Because of their strikingly beautiful black and orange
or yellow plumage, their distinctive whistle, spring
songs, and their amazing suspended nest, Orioles are
quickly becoming one of America’s favorite birds. While
over eight species of Orioles can regularly be seen in the
United States, we’ll deal mainly in this flyer with three
species: Baltimore, Bullocks, and Orchard (range maps
on back page). All United States Orioles show variation
on the theme of black and orange or yellow plumage.
Except for in the Southeast, all Orioles are tropical
migrants. While migrations vary from year-to-year,
Orioles generally arrive in the South in early spring,
Midwest in early May, and further North soon afterward.
It is very important that you have Oriole feeders up and
ready, or often they will pass you by for better feeding
grounds. It is equally important to have nesting
materials out and ready to help encourage Orioles to
nest in your yard. Although studies are still being done
on how much we can tempt Orioles to nest in backyards,
by summer’s end, migrating Orioles are headed back
south to their tropical winter homes in Central and South
America. It does appear that Baltimore Oriole’s ranges
are expanding, while Bullocks and Orchard Orioles are
declining. All Orioles need and benefit from your help.
Orioles Seminar – Products
Below is a list of products described in the “Attracting Orioles” seminar. They can all be purchased at Songbird Station. Not local? Contact us and we will help locate your local wild bird supplier.
Missouri’s brightly colored summer residents, the Baltimore Oriole and Orchard Oriole, have quickly become two of our favorite birds. With their striking black and orange or yellow plumage and their rich musical songs, these birds delight us when they’re in our area from spring to late fall.
They’re rather shy, solitary birds, so it may be difficult at first to attract Orioles to your yard. Don’t place feeders real close to busy human activity or other feeding areas.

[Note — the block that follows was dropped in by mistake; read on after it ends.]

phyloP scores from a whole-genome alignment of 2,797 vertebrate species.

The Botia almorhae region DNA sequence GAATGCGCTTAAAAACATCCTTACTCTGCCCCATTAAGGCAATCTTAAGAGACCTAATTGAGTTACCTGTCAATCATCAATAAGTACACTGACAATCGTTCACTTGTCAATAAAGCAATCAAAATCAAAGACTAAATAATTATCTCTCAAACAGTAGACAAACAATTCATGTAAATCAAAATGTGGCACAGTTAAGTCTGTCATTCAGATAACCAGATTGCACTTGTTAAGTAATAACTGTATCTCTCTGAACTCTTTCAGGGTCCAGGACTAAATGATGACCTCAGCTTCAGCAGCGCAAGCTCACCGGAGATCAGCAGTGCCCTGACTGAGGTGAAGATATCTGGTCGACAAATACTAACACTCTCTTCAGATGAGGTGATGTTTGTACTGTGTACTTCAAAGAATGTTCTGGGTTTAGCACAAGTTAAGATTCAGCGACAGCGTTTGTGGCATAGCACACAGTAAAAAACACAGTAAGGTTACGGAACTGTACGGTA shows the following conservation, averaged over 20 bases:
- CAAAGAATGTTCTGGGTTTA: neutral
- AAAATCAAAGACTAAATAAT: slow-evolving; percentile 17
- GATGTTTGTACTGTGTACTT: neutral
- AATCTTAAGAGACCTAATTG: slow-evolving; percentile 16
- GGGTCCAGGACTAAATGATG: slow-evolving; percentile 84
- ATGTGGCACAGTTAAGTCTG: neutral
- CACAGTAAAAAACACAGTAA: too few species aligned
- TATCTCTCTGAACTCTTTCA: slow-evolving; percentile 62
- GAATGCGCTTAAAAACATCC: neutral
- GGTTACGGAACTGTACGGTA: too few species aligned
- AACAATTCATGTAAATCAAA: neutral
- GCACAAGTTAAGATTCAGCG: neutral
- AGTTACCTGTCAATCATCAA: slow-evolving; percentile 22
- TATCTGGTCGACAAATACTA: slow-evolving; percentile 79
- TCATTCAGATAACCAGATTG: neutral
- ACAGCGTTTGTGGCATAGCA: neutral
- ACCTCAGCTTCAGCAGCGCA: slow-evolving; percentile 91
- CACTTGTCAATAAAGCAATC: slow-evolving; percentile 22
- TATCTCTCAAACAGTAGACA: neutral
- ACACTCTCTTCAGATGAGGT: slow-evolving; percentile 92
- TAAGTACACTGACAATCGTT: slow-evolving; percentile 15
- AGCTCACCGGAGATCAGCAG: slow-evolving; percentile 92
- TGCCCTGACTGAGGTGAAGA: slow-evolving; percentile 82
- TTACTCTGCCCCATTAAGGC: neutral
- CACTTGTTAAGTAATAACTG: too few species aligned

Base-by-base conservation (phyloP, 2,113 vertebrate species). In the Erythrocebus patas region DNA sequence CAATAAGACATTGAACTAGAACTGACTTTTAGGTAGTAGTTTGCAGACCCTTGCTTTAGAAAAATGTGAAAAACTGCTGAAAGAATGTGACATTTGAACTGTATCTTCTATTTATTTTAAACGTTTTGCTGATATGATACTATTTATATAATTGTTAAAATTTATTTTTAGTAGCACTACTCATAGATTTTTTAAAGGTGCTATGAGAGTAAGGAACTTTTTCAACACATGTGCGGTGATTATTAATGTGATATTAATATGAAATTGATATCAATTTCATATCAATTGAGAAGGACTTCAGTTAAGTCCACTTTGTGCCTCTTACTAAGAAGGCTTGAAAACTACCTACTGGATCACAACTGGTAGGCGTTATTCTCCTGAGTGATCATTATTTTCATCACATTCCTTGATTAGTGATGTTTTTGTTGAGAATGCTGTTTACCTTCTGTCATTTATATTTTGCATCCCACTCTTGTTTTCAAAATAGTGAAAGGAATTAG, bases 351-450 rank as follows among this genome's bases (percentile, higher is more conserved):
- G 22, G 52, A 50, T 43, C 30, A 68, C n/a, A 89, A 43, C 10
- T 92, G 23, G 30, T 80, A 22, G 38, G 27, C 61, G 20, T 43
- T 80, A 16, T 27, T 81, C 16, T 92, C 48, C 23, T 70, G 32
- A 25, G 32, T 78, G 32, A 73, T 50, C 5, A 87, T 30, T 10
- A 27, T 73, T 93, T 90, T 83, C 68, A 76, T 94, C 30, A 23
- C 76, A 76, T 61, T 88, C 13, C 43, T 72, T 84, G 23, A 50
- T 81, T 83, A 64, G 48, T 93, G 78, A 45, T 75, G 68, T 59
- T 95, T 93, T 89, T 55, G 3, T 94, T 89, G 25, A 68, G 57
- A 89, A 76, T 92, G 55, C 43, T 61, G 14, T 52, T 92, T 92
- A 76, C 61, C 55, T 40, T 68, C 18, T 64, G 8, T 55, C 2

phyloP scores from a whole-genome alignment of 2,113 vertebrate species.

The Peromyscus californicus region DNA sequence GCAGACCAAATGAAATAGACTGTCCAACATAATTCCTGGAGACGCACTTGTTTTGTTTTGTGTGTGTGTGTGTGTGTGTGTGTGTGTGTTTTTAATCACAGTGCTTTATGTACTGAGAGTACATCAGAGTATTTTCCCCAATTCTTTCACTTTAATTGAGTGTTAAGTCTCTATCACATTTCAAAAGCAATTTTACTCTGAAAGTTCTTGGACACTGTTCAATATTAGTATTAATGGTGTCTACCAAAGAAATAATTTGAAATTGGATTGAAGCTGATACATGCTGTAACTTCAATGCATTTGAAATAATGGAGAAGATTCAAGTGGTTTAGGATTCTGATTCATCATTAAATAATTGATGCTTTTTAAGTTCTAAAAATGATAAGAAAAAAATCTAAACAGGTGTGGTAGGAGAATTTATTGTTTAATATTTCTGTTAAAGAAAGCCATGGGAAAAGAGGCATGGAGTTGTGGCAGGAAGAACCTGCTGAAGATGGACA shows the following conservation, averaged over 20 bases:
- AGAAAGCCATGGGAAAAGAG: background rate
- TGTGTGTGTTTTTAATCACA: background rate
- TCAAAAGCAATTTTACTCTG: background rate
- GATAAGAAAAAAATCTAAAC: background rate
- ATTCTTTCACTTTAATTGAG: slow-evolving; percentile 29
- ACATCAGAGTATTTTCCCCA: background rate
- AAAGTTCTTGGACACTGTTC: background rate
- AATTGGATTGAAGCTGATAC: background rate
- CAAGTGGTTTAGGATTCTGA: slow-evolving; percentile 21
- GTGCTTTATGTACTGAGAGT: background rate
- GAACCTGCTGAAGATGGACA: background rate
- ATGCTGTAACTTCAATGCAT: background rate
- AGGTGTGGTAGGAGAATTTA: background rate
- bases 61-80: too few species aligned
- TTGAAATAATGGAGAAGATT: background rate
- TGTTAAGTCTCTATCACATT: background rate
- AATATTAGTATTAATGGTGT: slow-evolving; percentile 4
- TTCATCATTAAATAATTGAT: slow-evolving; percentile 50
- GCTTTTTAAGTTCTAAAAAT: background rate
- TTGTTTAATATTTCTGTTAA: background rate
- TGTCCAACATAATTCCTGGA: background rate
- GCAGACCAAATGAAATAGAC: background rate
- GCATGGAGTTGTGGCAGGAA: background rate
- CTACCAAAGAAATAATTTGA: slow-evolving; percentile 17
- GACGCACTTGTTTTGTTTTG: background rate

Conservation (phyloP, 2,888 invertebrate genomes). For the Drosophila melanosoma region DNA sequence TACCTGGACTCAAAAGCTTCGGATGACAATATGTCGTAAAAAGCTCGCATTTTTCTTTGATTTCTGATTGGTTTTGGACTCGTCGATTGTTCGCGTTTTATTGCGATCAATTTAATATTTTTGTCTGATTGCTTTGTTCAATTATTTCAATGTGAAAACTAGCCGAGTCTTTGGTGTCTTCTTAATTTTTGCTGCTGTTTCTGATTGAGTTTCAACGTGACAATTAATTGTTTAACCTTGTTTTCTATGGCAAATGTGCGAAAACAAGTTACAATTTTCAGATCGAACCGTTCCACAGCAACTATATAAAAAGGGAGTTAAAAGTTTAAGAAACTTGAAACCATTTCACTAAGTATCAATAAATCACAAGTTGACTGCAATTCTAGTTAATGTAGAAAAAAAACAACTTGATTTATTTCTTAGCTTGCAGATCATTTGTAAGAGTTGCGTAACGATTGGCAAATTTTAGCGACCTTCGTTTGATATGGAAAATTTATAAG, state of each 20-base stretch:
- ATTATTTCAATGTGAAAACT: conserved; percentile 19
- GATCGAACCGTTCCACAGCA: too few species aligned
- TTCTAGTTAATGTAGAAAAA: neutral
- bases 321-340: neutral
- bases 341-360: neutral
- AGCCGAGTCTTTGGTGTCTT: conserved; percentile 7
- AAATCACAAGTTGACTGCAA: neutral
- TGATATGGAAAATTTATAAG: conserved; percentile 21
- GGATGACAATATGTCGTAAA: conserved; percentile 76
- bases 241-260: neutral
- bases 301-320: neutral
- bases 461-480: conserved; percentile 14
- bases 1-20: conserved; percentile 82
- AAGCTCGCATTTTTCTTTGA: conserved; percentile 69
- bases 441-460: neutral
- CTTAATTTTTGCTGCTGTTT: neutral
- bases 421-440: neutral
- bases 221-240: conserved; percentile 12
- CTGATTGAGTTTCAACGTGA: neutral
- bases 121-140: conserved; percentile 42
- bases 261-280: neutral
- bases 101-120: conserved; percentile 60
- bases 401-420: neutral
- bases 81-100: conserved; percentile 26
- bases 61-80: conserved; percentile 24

Keep reading for more tips on what they need as far as food, water and shelter.
Orioles prefer nectar, fruit and jelly, so feeding them is a little less messy than some other birds — no scattered seedl They also eat many insects, which provides natural and effective pest control in yards and gardens.
It’s important to get Oriole food and feeders ready early in the migrating season (late March or early April), since they migrate at night — they’re worn out from their travels when they approach your yard, and you don’t want them to pass you by!
Oranges are one of the keys to attracting Orioles: Cut them in half and offer them “juicy side out”. They also like grape jelly and specialized nectar.
You can offer Oriole nectar, jelly and other fruit on special feeders by your home and patio. A great feeder to try is the Songbird Essentials Jelly Feeder, which slips right on to store-bought jars of jelly or jam. Very easy to use and cleanl There’s even a special combination of all-natural grape and blackberry jam that we cleverly named “BirdJam” — yes, Woodpeckers, Robins, Warblers and other birds like jellies and jams too.
ff you’d prefer to use nectar, a specialized Oriole nectar works better than the sugar/water mixture that is often offered to Hummingbirds.
There are some Oriole Feeders that are specially designed to allow you to offer fruit, nectar or jelly — stop in to Songbird Station and we can show you how they work!
Clean, Fresh Water:
Orioles are especially attracted to shallow bird baths and moving water, so adding something like a bubbler or dripper will product the sparkles and splashes to attract them. Adding orange decorations to your bird bath can help too. (In fact, orange flowers and garden accents such as gazing balls or garden flags can also get Orioles’ attention and encourage a visit.
Safe, Secure Shelter:
Orioles prefer protected spaces like leafy deciduous trees and dense shrubs, especially if they’re placed in clumps or thickets.
They don’t use bird houses as such; rather they build an amazing pendulous nest if you have the nesting materials they prefer. Willow, elm, oak, popular and cottonwood trees offer suitable material. You can encourage them by offering long strips of twine or horse hair.